The Canadian investment bank is predicting a slow but steady re-starting of idled reactors as idled plants come to grips with what is a fairly stringent new regulatory environment. Excluding Japan's three reactors that are more than 40 years old and a few more that sit on known fault lines, RBC sees the fleet back to generating 80% of pre-Fukushima levels by 2018.
Canadian brokerage house Toll Cross notes the idled fleet once generated 30% of the nation's power and used up 18-20 million pounds of uranium every year. Since the fleet was mothballed, Japan's imports of oil, LNG, coal and LPG have risen from 1.4tr yen per month in March 2010 to 2.2tr yen per month in March 2013. That's US$8.4bn per month, or more than US$100bn a year. Recommencing nuclear power would cost only US$5bn.
The broker pints out that Japan may well boast a US$6tr economy, but it cannot afford this kind of hit to its trade balance. The broker reasons that Abenomics just can't work if the devalued yen is offset by such a drastic increase in the cost of energy imports. Thus, expect reactor restarts sooner than one might expect, says Toll Cross.
Prices have flip flopped a dollar above and below US$40/lb for months now and RBC sees this level as being a reasonable support. But once those Japanese reactors start coming back on line, the absence of highly enriched uranium from the US and Russia's now expired deal will surely be felt. RBC expects prices will start to track slowly higher towards the end of this year.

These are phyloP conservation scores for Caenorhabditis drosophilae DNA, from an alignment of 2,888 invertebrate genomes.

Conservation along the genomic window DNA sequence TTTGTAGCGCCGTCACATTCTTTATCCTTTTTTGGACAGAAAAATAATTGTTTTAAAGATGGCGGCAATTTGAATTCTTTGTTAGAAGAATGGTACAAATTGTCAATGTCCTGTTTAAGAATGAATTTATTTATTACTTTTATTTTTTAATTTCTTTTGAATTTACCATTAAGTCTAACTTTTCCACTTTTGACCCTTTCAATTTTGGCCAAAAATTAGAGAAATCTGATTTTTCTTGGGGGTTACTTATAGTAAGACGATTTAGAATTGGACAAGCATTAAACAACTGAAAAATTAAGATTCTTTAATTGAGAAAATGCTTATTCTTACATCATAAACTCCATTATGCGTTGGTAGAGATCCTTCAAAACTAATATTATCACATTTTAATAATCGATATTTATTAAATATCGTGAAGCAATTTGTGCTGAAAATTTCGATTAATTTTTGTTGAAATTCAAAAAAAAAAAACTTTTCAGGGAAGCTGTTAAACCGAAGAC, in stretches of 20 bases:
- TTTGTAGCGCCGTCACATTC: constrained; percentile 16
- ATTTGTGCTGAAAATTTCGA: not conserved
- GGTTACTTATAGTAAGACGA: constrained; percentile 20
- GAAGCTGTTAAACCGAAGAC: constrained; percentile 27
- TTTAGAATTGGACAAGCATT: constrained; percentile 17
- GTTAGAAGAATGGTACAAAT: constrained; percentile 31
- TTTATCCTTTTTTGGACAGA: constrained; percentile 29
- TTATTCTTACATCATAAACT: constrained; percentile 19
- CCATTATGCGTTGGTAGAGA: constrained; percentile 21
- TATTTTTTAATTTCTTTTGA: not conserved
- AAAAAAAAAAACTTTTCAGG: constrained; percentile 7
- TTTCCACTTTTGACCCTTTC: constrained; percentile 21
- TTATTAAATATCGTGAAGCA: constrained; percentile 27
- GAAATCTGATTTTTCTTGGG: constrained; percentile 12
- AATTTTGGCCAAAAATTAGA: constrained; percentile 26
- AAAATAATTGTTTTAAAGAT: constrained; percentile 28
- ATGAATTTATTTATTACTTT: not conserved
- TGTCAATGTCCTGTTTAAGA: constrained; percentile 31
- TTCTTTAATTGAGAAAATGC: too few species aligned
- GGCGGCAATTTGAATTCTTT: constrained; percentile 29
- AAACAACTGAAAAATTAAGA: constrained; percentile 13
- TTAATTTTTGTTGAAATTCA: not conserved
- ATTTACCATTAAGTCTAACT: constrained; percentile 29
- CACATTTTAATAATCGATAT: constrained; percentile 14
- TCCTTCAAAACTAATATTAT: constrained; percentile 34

The bottom line is that at $40 for spot or even $57 for term prices for uranium is too cheap to entice capital to build the required supply. The issue in Japan regarding the reactors being off and LNG and coal making up the difference is an argument I have been making for a while. The Japanese economy simply can't withstand the price of non-nuclear energy. The government there realizes this fact and that is why I expect announcements of restarts sooner rather than later. This will reverse one of the main downward forces on the market. Recall that not only did the Japanese shutdown their reactors after Fukishima, they dumped all their uranium fuel on the market at the same time to raise cash (I heard a total swing of 30 million pounds in a 180 million pound per year market). They will now have to reverse this process and this could lead to a major change in sentiment. Patience will be required but this is a no brainer in my view over the next couple of years.
Disclosure: I am long URA, EFRFF.PK.